About this Research Topic
The Internet of Things (IoT) has revolutionized our information and communications technology (ICT) ecosystem. Billions of interconnected smart objects, capable of mutually generating and consuming data, will be deployed within a decade. This transformation has the potential to benefit numerous aspects of our civilization, from urban development and planning to transportation and healthcare.
Nevertheless, recent improvement in IoT profitability has shifted the key actors of its development from academia to large corporations, launching what is commonly referred to as the “fourth industrial revolution” through the deployment of market-ready IoT applications. This process has revealed a plethora of technological challenges associated with the design and deployment of applications capable of supporting real-world production environments for the long term.
This Research Topic aims to bring together authors from research and industrial communities to consider new research, challenges, and future directions surrounding:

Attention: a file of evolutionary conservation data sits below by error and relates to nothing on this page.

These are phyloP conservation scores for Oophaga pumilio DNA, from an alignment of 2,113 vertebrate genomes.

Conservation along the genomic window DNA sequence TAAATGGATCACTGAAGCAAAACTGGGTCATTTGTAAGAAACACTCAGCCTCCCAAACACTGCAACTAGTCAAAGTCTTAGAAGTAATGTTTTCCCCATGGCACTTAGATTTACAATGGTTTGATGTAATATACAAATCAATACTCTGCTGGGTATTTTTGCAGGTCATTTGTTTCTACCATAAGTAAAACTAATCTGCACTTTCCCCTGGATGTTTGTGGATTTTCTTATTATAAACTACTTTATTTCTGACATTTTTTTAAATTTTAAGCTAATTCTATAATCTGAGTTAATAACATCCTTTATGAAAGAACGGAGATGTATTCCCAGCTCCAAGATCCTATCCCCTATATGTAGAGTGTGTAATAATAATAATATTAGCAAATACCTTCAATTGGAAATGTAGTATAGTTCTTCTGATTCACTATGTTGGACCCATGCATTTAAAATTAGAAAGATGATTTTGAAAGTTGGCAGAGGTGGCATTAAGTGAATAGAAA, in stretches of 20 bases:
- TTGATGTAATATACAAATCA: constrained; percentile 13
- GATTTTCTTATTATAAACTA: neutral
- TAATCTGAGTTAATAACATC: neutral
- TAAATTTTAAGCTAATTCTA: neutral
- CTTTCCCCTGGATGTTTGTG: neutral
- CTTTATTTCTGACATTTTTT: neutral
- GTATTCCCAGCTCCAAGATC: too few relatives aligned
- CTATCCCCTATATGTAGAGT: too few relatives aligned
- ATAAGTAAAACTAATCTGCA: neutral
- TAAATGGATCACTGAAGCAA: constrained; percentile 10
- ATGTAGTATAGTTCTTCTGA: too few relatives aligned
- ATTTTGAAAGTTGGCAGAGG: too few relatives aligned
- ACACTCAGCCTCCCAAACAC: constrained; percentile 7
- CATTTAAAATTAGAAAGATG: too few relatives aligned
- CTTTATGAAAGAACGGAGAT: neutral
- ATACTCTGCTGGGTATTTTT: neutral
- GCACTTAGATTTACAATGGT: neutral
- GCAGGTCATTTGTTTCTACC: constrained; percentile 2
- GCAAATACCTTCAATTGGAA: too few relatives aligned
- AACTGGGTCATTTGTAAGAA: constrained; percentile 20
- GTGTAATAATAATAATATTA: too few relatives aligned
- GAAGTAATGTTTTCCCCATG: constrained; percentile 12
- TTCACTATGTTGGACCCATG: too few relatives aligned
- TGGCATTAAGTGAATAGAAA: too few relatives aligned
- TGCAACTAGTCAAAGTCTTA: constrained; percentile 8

a) Recent advances in mobile and pervasive IoT technologies
b) Real-world deployments in multiple application scenarios
Contributions to this Research Topic will be integrated with the most significant papers submitted to PerIoT 2020, a workshop of the 19th International Conference on Pervasive Computing and Communications (PerCom 2021). The conference will be held in Kassel, Germany, March 22-26. The resulting collection of articles will be organized and presented to shed light on how pervasive IoT technologies intertwine with human and urban development.
Keywords: Internet of Things, Information and Communications Technology, Human Development, Urban Development and Planning, Transportation, Healthcare, Fourth Industrial Revolution, Market-ready IoT Applications
Important Note: All contributions to this Research Topic must be within the scope of the section and journal to which they are submitted, as defined in their mission statements. Frontiers reserves the right to guide an out-of-scope manuscript to a more suitable section or journal at any stage of peer review.